In appearing before the public in the character of a writer, upon what is commonly supposed to be a very abstruse subject, a word of explanation seems to be necessary. For over a quarter of a century I have been actively engaged in business, as a manufacturer, and have naturally been led to enquire into the laws which govern the production and distribution of wealth. It was a matter of perplexity to me why it was that a nation possessed of the wonderful natural resources and the enormous productive powers that are possessed by the American people, should not enjoy general and uninterrupted prosperity ; and, knowing that wealth is chiefly the product of labor, that the industrial classes of society are unable to retain anything like a fair proportion of the wealth produced by their labor. The farmer, usually considered the most independent of mortals, is engaged in a never-ending struggle to secure a mere competency ; the same is true of the mechanic, the laborer, etc.; and the merchant, the manufacturer and others engaged in the production and distribution of wealth, aided by capital, are oppressed with a consciousness that their capital may at any time take to itself wings and fly away, no matter how wisely or prudently they may conduct their affairs. On the other hand, wealth is seen flowing in a constant stream into the laps of those who do not employ their capital in any wealth producing pursuit, but use it, in the shape of money, as an instrument to control property and labor. This certainly is sufficient to justify the suspicion that the unequal distribution of the products of labor which is constantly going on in the land, greatly to the disadvantage of society, is due to the manner in which money is instituted ; and the questions arise, in what respect is money improperly instituted, and what is the remedy ?
If it had not been for the experience furnished during the Rebellion, the great body of the American people would doubtless have continued to struggle on, in entire ignorance of the fact that it is possible to establish a monetary system on any other principles than those inculcated by the advocates of the specie basis or bank currency system. Fortunately, however, it was then fully demonstrated that a system of money, such as was suggested by Jefferson and other eminent founders of the republic, could be instituted upon entirely different principles ; a system that would distribute the products of labor in entire harmony with the laws of trade, and far more equitably than could possibly be done through the instrumentality of bank currency. The masses undoubtedly realize the truth of this, but are at loss to give a reason for the faith that is in them. This is not at all strange. The wealth, intelligence and ability of the nation, as well as the power of the press, are arrayed on the side of the side of the United States Bank in the memorable contest between that institution and the people, under the patriotic leadership of General Jackson. Even professors of political economy are dragooned into the same ignoble service, and compelled to distort the principles of the science, to which they profess to be devoted, for the purpose of deceiving the public. In pursuing my own investigations, I found, to my surprise, that, except Kellogs admirable work, written some years before the war, there was no book extant of a popular character, from which anything like a clear understanding of the questions involved in the present crisis could be obtained ; and that the public was entirely dependent upon the fugitive writings of the few earnest and able men, who have espoused the cause of the people, for information upon the subject. It was in view of these circumstances that this work was undertaken. I would have been glad, indeed, if some one, who was better prepared for the duty, had undertaken it ; but as that did not seem probable, and, knowing the great want of such a work from my own experience, I determined that it should be written at all events, in order that the American people might have a fair opportunity to decide intelligently upon this all important question. No claim is made to originality, nor has there been any effort made in regard to style. My sole aim has been to present the facts and principles relating to the subject correctly, and in plain, simple language ; and, as will be observed, I have not hesitated to quote extensively whenever it could be done to advantage. In preparing the work for the press I have also availed myself of competent assistance, in order that the subject matter might be presented to the public as forcibly as possible. Special care has been taken to give credit to those whose ideas or language have been adopted, but I am much indebted to the fugitive writings above referred to, and I desire in a general way to express my acknowledgments for the same, and especially to Hon. W.D. Kelley, General Wm. Brindle, Henry Carey Baird and E.M. Davis, of Philadelphia ; Peter Cooper and Pliny Freeman, of New York City ; John G. Drew, of New Jersey ; and to the Cincinnati Enquirer, the Chicago Industrial Age and the Indianapolis Sun.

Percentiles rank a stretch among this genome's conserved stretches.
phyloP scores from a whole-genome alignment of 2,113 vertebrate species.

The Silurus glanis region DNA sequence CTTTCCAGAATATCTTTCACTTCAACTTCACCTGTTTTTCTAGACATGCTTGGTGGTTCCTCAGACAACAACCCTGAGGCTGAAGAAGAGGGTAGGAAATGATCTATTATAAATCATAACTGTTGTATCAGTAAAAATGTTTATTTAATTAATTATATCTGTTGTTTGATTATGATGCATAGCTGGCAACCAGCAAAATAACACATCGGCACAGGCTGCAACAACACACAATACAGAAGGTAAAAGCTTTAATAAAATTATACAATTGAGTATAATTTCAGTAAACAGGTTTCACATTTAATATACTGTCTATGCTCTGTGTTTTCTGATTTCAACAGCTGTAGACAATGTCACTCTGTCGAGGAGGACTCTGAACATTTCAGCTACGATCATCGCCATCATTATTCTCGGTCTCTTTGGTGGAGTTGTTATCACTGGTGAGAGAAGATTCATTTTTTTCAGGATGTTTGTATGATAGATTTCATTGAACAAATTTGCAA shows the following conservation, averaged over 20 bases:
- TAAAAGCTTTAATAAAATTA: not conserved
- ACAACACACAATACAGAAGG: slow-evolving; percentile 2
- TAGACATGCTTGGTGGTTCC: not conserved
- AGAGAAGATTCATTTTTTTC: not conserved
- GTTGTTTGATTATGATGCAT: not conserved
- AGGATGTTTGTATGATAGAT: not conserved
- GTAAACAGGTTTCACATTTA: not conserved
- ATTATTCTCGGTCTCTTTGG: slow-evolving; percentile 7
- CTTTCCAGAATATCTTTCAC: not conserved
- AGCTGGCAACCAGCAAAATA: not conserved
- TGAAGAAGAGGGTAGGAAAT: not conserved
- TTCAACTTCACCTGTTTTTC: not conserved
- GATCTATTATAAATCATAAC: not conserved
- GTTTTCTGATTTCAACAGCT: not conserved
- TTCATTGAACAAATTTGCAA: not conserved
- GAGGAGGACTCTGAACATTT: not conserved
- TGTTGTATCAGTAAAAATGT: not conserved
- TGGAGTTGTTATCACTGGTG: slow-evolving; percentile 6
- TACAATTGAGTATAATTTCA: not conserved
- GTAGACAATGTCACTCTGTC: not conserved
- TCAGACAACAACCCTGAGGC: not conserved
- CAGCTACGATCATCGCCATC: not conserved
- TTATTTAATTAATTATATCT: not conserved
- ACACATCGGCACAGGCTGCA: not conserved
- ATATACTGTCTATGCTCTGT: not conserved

William A. BerkeyGrand Rapids, Mich.